DUSHANBE (TCA) — Tajikistan’s Supreme Court sentenced leaders of the Islamic Renaissance Party of Tajikistan (IRPT) on June 2 to lengthy prison terms on charges of attempting to overthrow the government, Human Rights Watch, the Norwegian Helsinki Committee, and the Association for Human Rights in Central Asia said on June 7. The sentences, including two life terms, followed an unfair trial initiated in retaliation for their peaceful political opposition and reflect the government’s pervasive manipulation of the justice system and egregious violations of the right to freedom of expression, the joint statement said.
The rights organizations said the US, EU member states, and Tajikistan’s other international partners “should respond to the sentences with targeted punitive measures against Tajik officials unless concrete human rights improvements are made, including setting aside the opposition leaders’ convictions.”
“If allowed to stand, these draconian sentences will not only strike a blow to Tajikistan’s peaceful opposition but to every Tajik citizen,” said Steve Swerdlow, Central Asia researcher at Human Rights Watch. “These sentences show that anyone in Tajikistan any time can be labeled a criminal and punished simply for disagreeing with the government.”
The Supreme Court sentenced the IRPT’s first deputy and deputy chairmen, Saidumar Husaini and Mahmadali Hayit, to life in prison. Rahmatulloi Rajab, Sattor Karimov, Kiyomiddini Azav, and Abdukahhori Davlat, other party leaders, all were sentenced to 28 years in prison. The senior IRPT legal adviser, Zarafo Rahmoni, the only woman among the defendants, was sentenced to two years.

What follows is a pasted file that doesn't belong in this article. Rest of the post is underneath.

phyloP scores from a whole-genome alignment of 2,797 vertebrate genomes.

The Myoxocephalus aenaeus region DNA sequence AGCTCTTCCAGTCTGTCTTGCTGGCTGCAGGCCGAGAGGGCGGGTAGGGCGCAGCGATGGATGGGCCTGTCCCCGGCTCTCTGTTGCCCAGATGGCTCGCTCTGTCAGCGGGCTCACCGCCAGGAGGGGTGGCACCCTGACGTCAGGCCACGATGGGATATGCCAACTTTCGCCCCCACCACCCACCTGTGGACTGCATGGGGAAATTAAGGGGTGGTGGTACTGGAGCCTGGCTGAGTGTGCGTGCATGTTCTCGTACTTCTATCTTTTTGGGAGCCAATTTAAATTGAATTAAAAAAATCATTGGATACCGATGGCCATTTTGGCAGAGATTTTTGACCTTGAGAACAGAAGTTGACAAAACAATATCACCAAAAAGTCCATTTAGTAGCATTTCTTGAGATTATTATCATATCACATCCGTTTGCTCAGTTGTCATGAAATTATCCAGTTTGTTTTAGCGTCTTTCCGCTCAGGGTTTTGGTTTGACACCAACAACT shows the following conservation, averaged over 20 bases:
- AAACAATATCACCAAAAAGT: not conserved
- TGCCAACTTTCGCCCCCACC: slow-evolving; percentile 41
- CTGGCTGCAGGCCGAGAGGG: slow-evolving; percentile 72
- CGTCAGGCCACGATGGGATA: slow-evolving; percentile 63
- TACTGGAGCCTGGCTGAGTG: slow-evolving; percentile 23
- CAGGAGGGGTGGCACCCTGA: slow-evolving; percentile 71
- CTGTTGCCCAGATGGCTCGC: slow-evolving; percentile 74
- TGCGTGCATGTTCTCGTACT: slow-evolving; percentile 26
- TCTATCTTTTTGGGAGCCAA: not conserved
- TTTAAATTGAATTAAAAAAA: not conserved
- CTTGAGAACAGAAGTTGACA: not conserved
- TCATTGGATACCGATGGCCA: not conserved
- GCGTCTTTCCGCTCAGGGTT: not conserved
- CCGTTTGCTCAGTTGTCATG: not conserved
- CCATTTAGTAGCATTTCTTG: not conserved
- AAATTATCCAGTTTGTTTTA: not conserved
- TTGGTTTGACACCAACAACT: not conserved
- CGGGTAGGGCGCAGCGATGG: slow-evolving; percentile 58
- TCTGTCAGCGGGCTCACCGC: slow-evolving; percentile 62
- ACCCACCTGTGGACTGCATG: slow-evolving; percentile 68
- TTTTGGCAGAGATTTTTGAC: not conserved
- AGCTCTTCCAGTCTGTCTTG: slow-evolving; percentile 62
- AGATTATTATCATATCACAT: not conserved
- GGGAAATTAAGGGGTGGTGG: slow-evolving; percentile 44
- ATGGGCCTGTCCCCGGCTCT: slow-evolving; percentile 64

Other sentences were: Zubaidullohi Rozik 25 years; Muhammadalii Fayzmyhammad, 23 years; while Vokhidhoni Kosiddin and Sadiddini Rustam, 20 years; Hikmatulloh Sayfullozoda, editor of the now banned IRPT newspaper Najot, 16 years; Muhammadsharif Nabiev and Abdusamad Gayratov, 14 years.
They were found guilty of conspiring in a supposed armed bid to seize power in early September 2015.
Tajik authorities blamed the IRPT for organizing the mutiny, while the Supreme Court banned the party, designating it an “extremist and terrorist organization.”
Party leader Muhiddin Kabiri, who now lives in exile, rejected the accusations.
“The only purpose of this trial was to dress up political repression in the trappings of legal proceedings,” said Nadejda Atayeva, president of the Association for Human Rights in Central Asia. “The defendants’ crimes appear to be fabricated, yet their fate was pre-determined. This is a travesty of justice.”
The UN special rapporteur on the right to freedom of opinion and expression, David Kaye, has denounced the lengthy sentences imposed on the leadership of the Islamic Renaissance Party of Tajikistan.
“The harsh sentencing of multiple opposition leaders reflects the steady increase of restrictions on freedom of expression in Tajikistan,” Kaye said in a June 7 statement. “The crackdown on IRPT over the last year silenced one of the few opposition voices in the country.”
“Imposing such drastic and arbitrary measures against opposition and religious leaders is not only unacceptable but dangerous as it only helps to radicalize those pushed out of public debate,” the UN special rapporteur added.
Another human rights watchdog, Amnesty International, has also condemned the sentences, saying that “the trial fell far short of fair trial rules which Tajikistan is legally bound to uphold”.